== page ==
The answer is "it depends". We've tossed a whole boiler after 2 years due to excessive corrosion. So, it may be possible to use brass fittings _IF_ the owner is willing to scrap it after a year or possibly 2. I've also had brass fittings from Stuart Turner go zipping past my nose off a 504 boiler. (the safety valve, strangely enough, and no, I wasn't busy clouting it with a hammer at the time...).
The boiler we scrapped was electric fired, made from some 5" copper tube (or I think it was 5", it might have been 4" ), with steel end plates with O rings. The element was a 1500w electric element from a small hot water tank. The 1/2" plate ends had severe electrolysis corrosion after about 1 1/2 years, to the point of being unsafe for further use. (more than 1/2 way pitted in isolated locations). We figure there were a lot of impressed currents in the boiler in relation to normal boiler designs, because of it being electrically fired and with more copper than steel. (both are not good for boilers).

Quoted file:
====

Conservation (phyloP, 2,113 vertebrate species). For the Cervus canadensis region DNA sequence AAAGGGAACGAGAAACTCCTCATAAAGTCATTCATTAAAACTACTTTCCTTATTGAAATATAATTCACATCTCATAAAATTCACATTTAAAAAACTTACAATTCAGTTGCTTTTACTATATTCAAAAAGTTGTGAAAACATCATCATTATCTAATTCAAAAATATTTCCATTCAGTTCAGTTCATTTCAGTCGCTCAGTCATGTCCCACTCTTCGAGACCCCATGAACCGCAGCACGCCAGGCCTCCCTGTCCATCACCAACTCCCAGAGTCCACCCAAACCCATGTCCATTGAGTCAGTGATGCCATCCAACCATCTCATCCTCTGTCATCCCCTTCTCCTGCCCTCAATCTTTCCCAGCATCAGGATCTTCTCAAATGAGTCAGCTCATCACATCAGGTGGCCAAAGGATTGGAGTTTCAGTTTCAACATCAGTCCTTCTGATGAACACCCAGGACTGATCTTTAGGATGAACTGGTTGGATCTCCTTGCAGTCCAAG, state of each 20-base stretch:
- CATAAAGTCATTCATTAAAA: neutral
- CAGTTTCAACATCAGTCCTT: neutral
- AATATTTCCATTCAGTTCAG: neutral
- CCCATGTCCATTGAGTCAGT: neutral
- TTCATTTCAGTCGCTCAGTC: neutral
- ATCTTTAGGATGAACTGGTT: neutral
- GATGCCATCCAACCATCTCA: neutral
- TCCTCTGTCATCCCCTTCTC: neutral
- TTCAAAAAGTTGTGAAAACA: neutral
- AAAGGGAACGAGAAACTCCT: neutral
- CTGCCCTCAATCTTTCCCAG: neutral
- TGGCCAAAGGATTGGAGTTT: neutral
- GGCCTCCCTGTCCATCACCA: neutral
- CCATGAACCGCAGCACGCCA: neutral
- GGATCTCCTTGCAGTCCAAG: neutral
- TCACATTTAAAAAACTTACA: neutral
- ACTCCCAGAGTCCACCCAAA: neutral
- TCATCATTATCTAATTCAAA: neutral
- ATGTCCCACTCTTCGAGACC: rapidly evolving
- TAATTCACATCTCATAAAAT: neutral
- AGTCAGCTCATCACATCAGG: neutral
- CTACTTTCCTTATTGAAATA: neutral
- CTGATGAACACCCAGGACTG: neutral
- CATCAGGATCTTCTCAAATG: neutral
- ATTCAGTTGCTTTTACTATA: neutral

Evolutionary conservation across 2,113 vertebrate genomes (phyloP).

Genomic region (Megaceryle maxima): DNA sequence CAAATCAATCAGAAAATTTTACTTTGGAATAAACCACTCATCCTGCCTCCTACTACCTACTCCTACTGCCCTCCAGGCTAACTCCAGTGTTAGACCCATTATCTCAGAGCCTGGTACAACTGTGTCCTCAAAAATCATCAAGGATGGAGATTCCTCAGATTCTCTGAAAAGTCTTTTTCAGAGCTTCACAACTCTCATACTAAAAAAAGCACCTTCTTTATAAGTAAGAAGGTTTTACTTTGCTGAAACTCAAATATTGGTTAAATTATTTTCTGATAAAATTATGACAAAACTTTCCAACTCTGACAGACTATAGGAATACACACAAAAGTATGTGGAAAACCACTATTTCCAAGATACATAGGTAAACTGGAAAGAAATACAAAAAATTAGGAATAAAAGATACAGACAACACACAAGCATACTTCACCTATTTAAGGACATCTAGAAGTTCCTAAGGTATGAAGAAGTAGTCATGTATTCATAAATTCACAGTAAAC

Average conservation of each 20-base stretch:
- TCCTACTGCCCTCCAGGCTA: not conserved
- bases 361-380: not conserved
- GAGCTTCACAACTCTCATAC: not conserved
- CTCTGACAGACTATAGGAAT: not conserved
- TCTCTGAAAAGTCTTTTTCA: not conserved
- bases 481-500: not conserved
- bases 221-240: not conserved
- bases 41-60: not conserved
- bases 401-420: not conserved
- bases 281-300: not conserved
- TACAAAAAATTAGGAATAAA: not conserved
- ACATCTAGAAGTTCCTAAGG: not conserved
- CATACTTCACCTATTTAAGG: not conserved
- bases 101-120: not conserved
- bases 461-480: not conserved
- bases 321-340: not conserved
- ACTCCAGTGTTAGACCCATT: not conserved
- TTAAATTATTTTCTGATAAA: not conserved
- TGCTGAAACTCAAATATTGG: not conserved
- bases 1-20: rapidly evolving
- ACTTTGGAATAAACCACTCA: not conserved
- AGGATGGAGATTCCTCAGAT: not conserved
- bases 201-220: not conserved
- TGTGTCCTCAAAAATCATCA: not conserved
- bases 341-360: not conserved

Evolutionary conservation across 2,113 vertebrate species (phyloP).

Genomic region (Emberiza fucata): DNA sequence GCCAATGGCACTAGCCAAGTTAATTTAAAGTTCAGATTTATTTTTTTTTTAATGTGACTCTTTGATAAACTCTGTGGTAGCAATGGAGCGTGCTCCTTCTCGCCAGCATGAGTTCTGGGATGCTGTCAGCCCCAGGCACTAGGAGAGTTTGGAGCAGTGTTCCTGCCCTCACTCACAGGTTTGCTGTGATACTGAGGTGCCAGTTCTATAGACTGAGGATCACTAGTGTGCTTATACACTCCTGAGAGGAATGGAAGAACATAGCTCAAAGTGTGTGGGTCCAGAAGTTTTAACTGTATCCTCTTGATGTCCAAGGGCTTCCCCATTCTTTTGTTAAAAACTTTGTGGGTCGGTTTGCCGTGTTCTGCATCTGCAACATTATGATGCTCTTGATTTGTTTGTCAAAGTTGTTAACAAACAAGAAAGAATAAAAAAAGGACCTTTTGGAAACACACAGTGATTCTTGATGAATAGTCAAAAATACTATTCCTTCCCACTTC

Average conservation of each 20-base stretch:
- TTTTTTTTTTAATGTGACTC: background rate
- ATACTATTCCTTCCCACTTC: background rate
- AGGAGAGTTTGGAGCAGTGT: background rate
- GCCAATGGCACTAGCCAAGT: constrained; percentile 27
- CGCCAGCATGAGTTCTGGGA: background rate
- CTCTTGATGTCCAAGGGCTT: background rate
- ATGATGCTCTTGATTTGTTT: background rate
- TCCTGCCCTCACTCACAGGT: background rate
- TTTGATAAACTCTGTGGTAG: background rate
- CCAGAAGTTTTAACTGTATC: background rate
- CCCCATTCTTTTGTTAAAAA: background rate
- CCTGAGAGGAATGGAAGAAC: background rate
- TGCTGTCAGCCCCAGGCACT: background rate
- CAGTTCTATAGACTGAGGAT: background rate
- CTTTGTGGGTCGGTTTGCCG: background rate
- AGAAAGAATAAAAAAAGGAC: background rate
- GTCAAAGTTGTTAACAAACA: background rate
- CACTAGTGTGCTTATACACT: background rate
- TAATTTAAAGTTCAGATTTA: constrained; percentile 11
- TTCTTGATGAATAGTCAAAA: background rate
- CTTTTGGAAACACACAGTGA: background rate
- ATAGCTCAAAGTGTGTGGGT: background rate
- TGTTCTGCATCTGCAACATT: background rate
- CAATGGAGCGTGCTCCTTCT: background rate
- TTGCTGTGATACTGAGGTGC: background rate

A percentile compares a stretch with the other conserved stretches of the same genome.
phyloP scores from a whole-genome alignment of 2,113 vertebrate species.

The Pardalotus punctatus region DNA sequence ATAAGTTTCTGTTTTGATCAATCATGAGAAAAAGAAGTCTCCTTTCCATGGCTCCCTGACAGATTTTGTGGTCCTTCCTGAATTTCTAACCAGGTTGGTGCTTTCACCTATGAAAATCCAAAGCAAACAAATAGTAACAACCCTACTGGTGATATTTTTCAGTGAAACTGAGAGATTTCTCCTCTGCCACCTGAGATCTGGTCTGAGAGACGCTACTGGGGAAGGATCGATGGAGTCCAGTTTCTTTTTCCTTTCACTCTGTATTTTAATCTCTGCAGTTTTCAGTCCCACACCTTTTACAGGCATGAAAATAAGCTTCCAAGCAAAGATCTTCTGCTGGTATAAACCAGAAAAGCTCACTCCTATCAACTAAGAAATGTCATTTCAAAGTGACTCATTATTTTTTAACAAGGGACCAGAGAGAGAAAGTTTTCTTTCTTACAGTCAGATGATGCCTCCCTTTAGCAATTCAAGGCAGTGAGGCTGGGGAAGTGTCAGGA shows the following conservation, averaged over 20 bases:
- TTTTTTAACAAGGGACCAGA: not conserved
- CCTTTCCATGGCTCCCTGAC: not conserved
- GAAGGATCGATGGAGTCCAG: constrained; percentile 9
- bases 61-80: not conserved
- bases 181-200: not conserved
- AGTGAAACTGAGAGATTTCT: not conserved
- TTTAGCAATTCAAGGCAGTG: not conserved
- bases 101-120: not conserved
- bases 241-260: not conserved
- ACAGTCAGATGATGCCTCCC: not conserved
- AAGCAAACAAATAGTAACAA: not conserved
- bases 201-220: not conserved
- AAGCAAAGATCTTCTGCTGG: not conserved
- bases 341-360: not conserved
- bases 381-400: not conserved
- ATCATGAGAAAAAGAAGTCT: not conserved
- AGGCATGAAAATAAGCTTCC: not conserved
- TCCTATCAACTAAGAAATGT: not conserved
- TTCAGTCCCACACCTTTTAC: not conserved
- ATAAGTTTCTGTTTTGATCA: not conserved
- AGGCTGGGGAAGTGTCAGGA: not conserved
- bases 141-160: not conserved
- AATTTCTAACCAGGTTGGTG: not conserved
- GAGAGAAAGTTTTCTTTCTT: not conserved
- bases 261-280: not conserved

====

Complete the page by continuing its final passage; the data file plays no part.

The good news is that it was just the end plates that were scrap, and the shell was OK, with fittings getting stripped off. I think the 504 mentioned ^ was the direct replacement, which was a step backwards as it required either gas or large quantities of alcohol to fire. (I got the short end, and had to use Alcohol, as dad had the propane @ his house).
Good places to start with for any boiler design are doing the math involved. Model Boilers & Boilermaking (KN Harris) would be my go to book for figuring strengths. If it is a commercial design, someone _should_ have done said calculations, but it is always reassuring to do them for yourself. (also puts that school learning to use !). A boiler that won't steam your model is a disappointment. A boiler that isn't strong enough is a bomb. (the 970 BTU/LB of latent heat is a LOT of potential energy).